Bone Treatment: Doctor Dismisses Traditional Treatment


A physician said orthodox method was the only recognised medical approach for the treatment of accident victims with broken bones or dislocations.

Dr. Adedire Adejare, Registrar, Orthopaedic Department, Ladoke Akintola University of Technology Teaching Hospital(LAUTECH-TH) Osogbo, made the disclosure in an interview with the News Agency of Nigeria (NAN).

However, in another interview, Mr. Mustapha Salawu, the owner of a traditional healing home in Osogbo, dismissed the remarks, saying traditional healing methods were efficacious.

Adejare told NAN that it was regrettable that people continued to patronise traditional healers due to the belief that herbalists were capable of using both herbs and charms.

According to the medical doctor, accident victims, who preferred to consult unorthodox healers instead of orthopaedic clinics, ended up complicating their cases.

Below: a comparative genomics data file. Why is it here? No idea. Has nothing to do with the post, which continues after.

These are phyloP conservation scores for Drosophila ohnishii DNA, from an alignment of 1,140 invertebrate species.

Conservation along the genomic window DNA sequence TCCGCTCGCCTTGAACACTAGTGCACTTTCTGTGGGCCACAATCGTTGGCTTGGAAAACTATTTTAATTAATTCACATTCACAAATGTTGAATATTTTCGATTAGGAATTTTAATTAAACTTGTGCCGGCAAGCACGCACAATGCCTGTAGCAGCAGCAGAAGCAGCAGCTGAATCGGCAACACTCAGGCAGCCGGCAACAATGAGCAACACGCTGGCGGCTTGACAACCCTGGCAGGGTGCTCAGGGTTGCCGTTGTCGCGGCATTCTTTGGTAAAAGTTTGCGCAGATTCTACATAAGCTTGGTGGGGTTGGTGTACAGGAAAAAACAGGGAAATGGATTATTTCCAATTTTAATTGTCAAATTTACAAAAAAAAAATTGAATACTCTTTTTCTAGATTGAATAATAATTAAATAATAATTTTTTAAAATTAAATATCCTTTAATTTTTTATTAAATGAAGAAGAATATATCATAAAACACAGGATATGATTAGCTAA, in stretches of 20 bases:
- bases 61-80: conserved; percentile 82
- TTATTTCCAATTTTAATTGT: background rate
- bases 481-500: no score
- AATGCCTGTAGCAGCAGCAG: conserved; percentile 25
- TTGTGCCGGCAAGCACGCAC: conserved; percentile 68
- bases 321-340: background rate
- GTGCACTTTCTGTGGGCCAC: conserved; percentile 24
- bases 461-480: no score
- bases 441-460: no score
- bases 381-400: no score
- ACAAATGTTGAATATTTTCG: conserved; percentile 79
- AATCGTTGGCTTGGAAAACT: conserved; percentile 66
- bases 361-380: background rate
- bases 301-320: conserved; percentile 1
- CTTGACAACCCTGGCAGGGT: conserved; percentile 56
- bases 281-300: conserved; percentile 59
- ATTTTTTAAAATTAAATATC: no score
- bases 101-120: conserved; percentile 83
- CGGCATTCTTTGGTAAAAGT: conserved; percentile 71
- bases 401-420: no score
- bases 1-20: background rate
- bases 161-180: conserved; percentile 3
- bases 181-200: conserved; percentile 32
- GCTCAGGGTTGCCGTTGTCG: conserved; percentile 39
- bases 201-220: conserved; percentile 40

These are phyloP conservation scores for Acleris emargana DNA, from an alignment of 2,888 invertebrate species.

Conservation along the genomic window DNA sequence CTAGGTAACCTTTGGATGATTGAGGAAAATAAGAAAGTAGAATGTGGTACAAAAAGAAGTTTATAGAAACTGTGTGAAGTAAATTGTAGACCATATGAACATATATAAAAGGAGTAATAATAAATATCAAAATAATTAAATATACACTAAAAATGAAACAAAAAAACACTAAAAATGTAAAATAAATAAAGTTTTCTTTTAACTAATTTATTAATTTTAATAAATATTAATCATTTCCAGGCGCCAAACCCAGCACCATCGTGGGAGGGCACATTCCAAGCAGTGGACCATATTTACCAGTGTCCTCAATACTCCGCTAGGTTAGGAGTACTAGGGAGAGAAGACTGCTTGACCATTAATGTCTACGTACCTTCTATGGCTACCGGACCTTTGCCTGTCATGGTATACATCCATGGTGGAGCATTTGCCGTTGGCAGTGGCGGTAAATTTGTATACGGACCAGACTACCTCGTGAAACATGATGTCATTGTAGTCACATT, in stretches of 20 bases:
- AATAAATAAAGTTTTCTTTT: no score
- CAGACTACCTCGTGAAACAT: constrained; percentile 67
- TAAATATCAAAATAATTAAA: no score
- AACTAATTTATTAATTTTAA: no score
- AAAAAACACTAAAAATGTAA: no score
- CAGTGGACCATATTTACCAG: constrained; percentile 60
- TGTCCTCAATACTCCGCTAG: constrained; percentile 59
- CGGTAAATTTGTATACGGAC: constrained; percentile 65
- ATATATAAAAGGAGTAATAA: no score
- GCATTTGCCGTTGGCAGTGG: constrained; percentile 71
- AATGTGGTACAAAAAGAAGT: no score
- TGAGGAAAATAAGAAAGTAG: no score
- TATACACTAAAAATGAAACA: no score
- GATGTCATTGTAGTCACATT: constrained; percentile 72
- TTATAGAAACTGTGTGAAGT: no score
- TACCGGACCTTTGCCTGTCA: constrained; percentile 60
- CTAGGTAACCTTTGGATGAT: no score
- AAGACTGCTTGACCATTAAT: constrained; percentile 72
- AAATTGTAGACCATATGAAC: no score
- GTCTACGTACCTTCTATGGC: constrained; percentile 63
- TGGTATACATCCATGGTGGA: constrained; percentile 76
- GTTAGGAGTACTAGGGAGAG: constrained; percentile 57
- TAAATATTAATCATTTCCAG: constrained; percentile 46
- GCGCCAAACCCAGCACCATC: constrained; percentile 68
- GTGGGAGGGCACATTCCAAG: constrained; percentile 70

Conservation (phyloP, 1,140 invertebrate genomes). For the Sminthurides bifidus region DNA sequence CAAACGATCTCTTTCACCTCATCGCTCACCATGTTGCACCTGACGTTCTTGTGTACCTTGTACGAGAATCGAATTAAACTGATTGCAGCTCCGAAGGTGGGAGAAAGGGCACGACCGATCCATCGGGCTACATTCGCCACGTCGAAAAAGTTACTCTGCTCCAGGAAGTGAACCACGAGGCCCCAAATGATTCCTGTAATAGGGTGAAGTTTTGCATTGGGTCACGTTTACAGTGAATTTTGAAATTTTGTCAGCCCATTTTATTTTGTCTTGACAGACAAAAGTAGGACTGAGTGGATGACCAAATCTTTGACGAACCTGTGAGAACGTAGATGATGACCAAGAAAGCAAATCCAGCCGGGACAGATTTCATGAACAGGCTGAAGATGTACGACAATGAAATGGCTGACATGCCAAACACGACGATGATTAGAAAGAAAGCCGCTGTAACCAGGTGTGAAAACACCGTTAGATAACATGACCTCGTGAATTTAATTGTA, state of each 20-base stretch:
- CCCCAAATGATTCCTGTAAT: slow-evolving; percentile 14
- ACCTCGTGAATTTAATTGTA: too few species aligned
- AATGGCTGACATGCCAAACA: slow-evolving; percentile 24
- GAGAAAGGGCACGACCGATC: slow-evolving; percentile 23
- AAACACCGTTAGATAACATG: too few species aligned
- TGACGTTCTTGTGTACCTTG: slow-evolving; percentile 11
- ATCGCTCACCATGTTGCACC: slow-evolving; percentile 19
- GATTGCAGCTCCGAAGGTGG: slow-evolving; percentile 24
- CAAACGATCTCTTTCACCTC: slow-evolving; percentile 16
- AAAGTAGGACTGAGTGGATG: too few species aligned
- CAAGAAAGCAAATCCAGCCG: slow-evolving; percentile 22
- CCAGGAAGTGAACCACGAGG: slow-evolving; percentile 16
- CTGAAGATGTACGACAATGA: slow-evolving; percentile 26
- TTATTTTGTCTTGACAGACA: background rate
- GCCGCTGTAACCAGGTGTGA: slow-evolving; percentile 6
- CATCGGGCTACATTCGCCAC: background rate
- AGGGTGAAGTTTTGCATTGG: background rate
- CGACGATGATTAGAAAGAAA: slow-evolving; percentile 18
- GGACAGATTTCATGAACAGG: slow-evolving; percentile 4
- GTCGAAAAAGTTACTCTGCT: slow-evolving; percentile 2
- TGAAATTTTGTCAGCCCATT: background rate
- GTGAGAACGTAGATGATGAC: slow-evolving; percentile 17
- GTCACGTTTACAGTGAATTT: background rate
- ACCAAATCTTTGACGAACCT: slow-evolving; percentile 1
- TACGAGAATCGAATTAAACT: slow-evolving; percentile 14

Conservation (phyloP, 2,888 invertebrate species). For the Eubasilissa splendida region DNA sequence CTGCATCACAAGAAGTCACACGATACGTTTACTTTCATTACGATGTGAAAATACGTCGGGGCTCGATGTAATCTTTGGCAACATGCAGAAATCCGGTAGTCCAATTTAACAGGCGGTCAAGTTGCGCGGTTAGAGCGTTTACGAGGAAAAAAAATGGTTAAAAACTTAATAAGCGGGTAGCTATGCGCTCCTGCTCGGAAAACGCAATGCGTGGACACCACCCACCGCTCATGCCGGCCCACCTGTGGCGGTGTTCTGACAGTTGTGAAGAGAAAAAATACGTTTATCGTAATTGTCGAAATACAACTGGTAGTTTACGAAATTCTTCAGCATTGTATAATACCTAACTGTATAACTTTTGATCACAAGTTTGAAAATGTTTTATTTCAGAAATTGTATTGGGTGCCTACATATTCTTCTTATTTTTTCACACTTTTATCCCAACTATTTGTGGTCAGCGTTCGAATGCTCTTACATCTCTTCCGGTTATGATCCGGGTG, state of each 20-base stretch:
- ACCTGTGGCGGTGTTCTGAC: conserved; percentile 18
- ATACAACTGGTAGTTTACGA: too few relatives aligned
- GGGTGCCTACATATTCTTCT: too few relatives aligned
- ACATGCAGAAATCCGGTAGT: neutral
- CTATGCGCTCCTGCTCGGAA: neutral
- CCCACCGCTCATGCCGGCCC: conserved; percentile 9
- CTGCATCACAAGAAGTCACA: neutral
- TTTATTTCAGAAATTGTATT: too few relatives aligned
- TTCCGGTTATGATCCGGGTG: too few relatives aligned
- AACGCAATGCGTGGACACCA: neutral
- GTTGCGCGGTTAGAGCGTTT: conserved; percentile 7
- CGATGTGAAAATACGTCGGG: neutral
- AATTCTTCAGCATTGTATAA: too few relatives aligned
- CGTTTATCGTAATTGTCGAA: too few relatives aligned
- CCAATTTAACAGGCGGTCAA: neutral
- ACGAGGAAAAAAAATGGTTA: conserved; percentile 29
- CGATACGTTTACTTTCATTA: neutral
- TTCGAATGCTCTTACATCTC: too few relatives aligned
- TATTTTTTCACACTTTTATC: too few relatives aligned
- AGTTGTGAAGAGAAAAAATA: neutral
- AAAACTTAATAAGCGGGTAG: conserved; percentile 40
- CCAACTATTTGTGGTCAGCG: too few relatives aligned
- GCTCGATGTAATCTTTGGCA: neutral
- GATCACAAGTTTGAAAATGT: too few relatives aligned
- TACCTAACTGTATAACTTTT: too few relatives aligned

“The consequences of getting treatment from traditional bone setters following accidents can be very grave and may sometimes lead to death.”

A major reason Adejare advanced for the patronage of traditional bone setters was the cost of treatment, which the victims assumed was cheaper than that of the hospital.

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He, however, argued that most victims in such circumstances usually ended up spending more money than they would have if they had patronised medical doctors from the beginning.

Adejare warned that any delay in calling the attention of an orthodox medical practitioner to cases of broken bones could lead to the amputation of the affected part of the body.

Salawu, in his own argument, noted that the practice of traditional bone setting had made a positive impact on several victims of auto accidents.

“The fear of pains, heavy Plaster of Paris (POP) and prolonged period of immobilisation, surgery and amputation make many people to visit traditional healers,” he said.

Salawu told NAN that even well educated people were among his clientele, noting that no fewer than 30 patients attended his healing home on a monthly basis.

According to him, traditional bone setting homes offered cheaper treatment as well as used faster and satisfactory healing methods for their patients than orthopaedic clinics.

He called on the government to look inwards by empowering traditional bone setters to make them compete favourably with orthodox practitioners.

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